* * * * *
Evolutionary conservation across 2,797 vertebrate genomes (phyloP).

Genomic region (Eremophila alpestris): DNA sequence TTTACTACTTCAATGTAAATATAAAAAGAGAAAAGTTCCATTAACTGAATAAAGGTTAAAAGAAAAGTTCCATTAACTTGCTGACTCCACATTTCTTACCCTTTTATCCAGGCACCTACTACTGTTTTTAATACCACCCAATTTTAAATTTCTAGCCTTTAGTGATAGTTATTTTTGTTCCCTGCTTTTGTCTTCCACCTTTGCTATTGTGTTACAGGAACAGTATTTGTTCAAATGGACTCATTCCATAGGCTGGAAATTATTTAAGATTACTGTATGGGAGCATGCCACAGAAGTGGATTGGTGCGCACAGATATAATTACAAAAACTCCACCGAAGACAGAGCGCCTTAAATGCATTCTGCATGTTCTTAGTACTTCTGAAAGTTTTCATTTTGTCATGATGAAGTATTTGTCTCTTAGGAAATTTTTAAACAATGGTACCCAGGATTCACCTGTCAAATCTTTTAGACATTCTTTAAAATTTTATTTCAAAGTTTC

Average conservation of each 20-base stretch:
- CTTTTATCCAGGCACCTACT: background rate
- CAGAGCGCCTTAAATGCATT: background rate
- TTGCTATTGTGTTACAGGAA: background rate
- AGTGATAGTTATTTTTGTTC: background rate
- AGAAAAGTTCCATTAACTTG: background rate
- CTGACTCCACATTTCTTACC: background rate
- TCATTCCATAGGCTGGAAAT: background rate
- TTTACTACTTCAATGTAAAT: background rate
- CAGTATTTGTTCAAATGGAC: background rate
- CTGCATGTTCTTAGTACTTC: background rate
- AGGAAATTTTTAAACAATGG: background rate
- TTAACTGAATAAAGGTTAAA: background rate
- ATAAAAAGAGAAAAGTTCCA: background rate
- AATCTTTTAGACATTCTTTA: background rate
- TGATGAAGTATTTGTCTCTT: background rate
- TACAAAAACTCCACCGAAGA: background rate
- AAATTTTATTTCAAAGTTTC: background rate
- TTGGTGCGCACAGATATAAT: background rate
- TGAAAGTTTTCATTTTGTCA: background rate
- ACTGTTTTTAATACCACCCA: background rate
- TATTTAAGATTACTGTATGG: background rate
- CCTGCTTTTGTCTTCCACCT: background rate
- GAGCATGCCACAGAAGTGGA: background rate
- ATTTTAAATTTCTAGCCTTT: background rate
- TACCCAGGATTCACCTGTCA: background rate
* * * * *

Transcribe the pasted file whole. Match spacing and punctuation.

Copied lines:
Evolutionary conservation across 2,797 vertebrate genomes (phyloP).

Genomic region (Eremophila alpestris): DNA sequence TTTACTACTTCAATGTAAATATAAAAAGAGAAAAGTTCCATTAACTGAATAAAGGTTAAAAGAAAAGTTCCATTAACTTGCTGACTCCACATTTCTTACCCTTTTATCCAGGCACCTACTACTGTTTTTAATACCACCCAATTTTAAATTTCTAGCCTTTAGTGATAGTTATTTTTGTTCCCTGCTTTTGTCTTCCACCTTTGCTATTGTGTTACAGGAACAGTATTTGTTCAAATGGACTCATTCCATAGGCTGGAAATTATTTAAGATTACTGTATGGGAGCATGCCACAGAAGTGGATTGGTGCGCACAGATATAATTACAAAAACTCCACCGAAGACAGAGCGCCTTAAATGCATTCTGCATGTTCTTAGTACTTCTGAAAGTTTTCATTTTGTCATGATGAAGTATTTGTCTCTTAGGAAATTTTTAAACAATGGTACCCAGGATTCACCTGTCAAATCTTTTAGACATTCTTTAAAATTTTATTTCAAAGTTTC

Average conservation of each 20-base stretch:
- CTTTTATCCAGGCACCTACT: background rate
- CAGAGCGCCTTAAATGCATT: background rate
- TTGCTATTGTGTTACAGGAA: background rate
- AGTGATAGTTATTTTTGTTC: background rate
- AGAAAAGTTCCATTAACTTG: background rate
- CTGACTCCACATTTCTTACC: background rate
- TCATTCCATAGGCTGGAAAT: background rate
- TTTACTACTTCAATGTAAAT: background rate
- CAGTATTTGTTCAAATGGAC: background rate
- CTGCATGTTCTTAGTACTTC: background rate
- AGGAAATTTTTAAACAATGG: background rate
- TTAACTGAATAAAGGTTAAA: background rate
- ATAAAAAGAGAAAAGTTCCA: background rate
- AATCTTTTAGACATTCTTTA: background rate
- TGATGAAGTATTTGTCTCTT: background rate
- TACAAAAACTCCACCGAAGA: background rate
- AAATTTTATTTCAAAGTTTC: background rate
- TTGGTGCGCACAGATATAAT: background rate
- TGAAAGTTTTCATTTTGTCA: background rate
- ACTGTTTTTAATACCACCCA: background rate
- TATTTAAGATTACTGTATGG: background rate
- CCTGCTTTTGTCTTCCACCT: background rate
- GAGCATGCCACAGAAGTGGA: background rate
- ATTTTAAATTTCTAGCCTTT: background rate
- TACCCAGGATTCACCTGTCA: background rate